Here's a good site for more information about the stinkbug which seems to becoming well established and increasing in numbers if the amount found in our house is any indication.

This bug is smaller than most and appears to be dying. Maybe the small size makes it more vulnerable to dessication. I don't know how the stinkbug survives indoors in a rather dry centrally heated environment. During this time it doesn't eat or drink yet some of them are still alive when spring arrives.

I took the photo with my homemade macro attachment consisting of two binocular objective lens elements. I used the camera flash which was too harsh until I covered it with an index card. I was surprised to see the two red false eyes? I couldn't see them with my naked eyes. Click on the photo to see an enlargement. It's difficult to see the red eyes in the small photo which seems to be about an 8x enlargement.

Friday, February 22, 2008

More photos of witch hazels and a late night bandit

Native or common witch hazel. Hamamelis viginiana. The yellow flower petals which may actually be bracts are much shorter than the petals on hybridized plants. See below for comparison.

Yellow and red hybrid witch hazels.

Yellow witch hazel in landscape.

Bandit! Sorry about the blurry photo. The double pane glass and low light conspired to make a less than sharp portrait.

'Hasta la vista, baby'

Saturday, February 16, 2008

Project BudBurst

I was half awake listening to my favorite radio show LOE, Living on Earth and happened to hear about Project BudBurst. LOE is on at 6:00 am on Saturday so I'm usually asleep and just catch bits of the show as I go in and out of somnolence. It was fortunate I was awake for this part of the show or I would be in complete ignorance about this program.

Project BudBurst enlists citizen scientists (you) to observe and record various events in your garden or (neighborhood?) ..."taking careful observations of the phenological events such as the first bud burst, first leafing, first flower, and seed or fruit dispersal of a diversity of tree and flower species, including weeds and ornamentals."

"Last year's inaugural event drew thousands of people of all ages..." "The citizen science observations and records were entered into the BudBurst data base. As a result of the pilot field campaign, useful data was collected in a consistent way across the country so that scientists can use it to learn about the responses of individual plant species to climatic variation locally, regionally, and nationally, and to detect longer-term impacts of climate change by comparing with historical data. Due to the enthusiastic response and robust participation in the 2007 we have expanded the Web site features for Project BudBurst in 2008!"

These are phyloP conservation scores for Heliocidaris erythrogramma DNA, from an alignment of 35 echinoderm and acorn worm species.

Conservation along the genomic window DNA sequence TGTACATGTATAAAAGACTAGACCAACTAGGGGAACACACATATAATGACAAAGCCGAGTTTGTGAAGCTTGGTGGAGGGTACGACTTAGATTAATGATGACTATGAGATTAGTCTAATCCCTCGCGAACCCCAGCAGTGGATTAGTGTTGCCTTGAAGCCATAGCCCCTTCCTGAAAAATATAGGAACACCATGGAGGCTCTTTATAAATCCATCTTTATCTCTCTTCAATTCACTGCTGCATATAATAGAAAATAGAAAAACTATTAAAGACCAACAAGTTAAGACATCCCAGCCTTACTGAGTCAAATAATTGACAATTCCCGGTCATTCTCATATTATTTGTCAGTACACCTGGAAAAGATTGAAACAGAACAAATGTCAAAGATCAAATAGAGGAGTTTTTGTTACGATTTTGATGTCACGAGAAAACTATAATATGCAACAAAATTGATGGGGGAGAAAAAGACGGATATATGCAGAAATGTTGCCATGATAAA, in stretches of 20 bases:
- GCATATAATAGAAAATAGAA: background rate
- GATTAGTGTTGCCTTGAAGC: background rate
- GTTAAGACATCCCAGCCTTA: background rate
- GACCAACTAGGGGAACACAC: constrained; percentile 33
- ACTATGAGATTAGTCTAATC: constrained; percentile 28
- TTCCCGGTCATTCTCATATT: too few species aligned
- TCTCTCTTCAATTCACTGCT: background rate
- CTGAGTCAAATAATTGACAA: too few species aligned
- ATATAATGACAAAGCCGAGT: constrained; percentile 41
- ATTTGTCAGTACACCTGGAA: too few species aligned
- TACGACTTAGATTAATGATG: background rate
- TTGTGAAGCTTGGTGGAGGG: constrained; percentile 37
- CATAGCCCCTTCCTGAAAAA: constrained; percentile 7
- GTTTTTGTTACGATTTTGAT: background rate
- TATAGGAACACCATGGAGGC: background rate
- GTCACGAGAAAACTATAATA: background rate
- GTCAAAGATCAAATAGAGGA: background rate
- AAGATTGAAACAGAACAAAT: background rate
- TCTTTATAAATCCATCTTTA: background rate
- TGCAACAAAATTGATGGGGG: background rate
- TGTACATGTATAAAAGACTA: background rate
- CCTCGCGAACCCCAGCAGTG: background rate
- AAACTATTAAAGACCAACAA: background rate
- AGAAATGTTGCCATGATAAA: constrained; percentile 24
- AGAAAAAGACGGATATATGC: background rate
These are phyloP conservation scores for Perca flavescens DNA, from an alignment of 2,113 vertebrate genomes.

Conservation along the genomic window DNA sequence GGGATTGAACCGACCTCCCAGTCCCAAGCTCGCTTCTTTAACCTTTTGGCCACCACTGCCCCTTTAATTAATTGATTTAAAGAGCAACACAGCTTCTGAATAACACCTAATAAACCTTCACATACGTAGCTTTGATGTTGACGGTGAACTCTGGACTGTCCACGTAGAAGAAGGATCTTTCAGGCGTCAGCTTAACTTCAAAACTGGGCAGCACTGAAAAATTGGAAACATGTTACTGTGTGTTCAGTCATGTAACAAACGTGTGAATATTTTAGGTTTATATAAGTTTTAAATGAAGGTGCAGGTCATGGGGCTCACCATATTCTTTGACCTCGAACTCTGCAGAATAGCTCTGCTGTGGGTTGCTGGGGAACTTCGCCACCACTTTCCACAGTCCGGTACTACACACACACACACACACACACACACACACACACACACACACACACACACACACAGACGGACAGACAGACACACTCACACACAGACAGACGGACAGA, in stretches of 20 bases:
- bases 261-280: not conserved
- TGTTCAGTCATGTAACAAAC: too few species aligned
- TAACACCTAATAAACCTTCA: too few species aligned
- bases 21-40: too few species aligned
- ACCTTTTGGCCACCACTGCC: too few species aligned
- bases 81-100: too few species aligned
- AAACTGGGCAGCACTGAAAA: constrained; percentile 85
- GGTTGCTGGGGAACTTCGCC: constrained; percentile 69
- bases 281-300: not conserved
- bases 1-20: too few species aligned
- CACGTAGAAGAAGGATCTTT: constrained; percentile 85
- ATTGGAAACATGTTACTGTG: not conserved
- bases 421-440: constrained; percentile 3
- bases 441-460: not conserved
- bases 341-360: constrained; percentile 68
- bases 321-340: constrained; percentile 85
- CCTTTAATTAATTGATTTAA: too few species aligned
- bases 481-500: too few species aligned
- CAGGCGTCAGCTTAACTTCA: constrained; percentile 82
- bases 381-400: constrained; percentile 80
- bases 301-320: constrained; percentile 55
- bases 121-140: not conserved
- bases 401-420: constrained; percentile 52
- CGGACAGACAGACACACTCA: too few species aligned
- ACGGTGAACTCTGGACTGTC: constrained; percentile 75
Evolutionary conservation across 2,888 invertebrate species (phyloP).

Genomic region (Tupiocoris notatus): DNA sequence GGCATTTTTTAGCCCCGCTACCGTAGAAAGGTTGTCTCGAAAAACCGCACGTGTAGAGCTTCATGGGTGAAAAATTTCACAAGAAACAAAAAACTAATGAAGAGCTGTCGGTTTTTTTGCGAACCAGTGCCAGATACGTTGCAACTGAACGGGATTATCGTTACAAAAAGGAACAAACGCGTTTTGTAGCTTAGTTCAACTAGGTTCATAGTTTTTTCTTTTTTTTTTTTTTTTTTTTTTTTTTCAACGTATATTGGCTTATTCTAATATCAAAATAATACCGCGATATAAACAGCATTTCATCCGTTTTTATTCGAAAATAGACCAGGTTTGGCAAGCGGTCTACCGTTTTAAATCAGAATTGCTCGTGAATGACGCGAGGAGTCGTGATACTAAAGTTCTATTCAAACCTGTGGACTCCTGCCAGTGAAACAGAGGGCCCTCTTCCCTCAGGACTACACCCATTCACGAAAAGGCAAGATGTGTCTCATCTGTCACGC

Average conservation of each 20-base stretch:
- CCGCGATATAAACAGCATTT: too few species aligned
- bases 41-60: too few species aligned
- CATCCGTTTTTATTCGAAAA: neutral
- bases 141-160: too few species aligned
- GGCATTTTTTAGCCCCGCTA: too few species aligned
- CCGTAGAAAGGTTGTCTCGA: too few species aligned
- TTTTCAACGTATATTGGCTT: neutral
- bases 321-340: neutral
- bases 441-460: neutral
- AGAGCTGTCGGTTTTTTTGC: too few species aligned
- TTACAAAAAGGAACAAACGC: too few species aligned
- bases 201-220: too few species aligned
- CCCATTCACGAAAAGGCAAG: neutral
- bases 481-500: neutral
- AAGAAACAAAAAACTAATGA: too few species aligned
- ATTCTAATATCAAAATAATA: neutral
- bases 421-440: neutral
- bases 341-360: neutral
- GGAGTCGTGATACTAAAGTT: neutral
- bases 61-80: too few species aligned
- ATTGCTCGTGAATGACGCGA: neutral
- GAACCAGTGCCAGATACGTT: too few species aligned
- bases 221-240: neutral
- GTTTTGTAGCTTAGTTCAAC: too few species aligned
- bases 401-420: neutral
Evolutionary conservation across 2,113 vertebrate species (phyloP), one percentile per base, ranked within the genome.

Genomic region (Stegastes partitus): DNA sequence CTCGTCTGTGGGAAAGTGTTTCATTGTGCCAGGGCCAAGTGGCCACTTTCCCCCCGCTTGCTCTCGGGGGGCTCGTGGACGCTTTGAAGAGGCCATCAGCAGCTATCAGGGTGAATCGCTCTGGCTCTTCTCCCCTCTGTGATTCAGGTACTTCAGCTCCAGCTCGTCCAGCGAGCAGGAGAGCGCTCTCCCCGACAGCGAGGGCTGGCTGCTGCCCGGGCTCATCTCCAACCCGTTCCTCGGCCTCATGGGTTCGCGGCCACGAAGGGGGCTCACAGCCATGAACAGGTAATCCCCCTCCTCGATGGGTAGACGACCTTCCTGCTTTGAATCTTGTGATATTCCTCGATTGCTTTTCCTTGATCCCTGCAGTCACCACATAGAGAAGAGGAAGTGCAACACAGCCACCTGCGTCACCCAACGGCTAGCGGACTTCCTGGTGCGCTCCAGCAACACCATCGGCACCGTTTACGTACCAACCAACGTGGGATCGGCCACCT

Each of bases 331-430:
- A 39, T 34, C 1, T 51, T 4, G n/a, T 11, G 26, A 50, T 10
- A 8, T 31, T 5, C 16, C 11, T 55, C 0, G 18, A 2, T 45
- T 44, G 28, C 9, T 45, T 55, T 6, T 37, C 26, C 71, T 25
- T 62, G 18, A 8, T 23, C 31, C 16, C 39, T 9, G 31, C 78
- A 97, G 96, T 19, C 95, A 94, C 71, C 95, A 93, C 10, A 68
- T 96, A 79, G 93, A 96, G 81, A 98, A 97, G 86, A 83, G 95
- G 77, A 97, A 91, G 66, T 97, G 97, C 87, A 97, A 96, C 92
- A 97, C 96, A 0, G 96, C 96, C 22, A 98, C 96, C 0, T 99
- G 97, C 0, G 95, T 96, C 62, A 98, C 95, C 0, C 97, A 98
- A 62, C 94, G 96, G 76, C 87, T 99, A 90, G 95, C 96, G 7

If you scroll down on the LOE website to Project BudBurst and click on it, there's a transcript of the segment. Or you can go directly to the Project Budburst site for more information.

The 2008 project just started YESTERDAY! February 15th.

I think this would be a fun thing to do especially when plants are beginning to bud and flowers will be bursting forth soon.

My readership is small so I would encourage all who read this and who have their own blogs to do a write up. This way we can reach as many gardeners as possible. The more input the project has the more accurate the picture of how global warming is affecting the growth of plants.

P.S. I just registered on the website. There are specific plants on their watch list. These were chosen because they were easily identifiable to most people but you can add your own plants as well. It was interesting to find the exact location of where I live (longitude and latitude) by using the UCAR EO Geocoder. You just type in your address and the Geocoder spits out your long. and lat. I guess if you had a GPS receiver it could give you the same information but with more accuracy and even give you the correct elevation. I had to do a Google search to find out the average elevation for my town.

Project BudBurst is a collaboration of the following institutions and organizations:

Management Team:
Chicago Botanic Garden,
National Phenology Network,
Oak Ridge National Laboratory,
UCAR Office of Education and Outreach,
Windows to the Universe,
University of Arizona,
University of California, Santa Barbara,
University of Montana,
University of Wisconsin, Madison,
University of Wisconsin, Milwaukee,

Associated Partners:
Plant Conservation Alliance,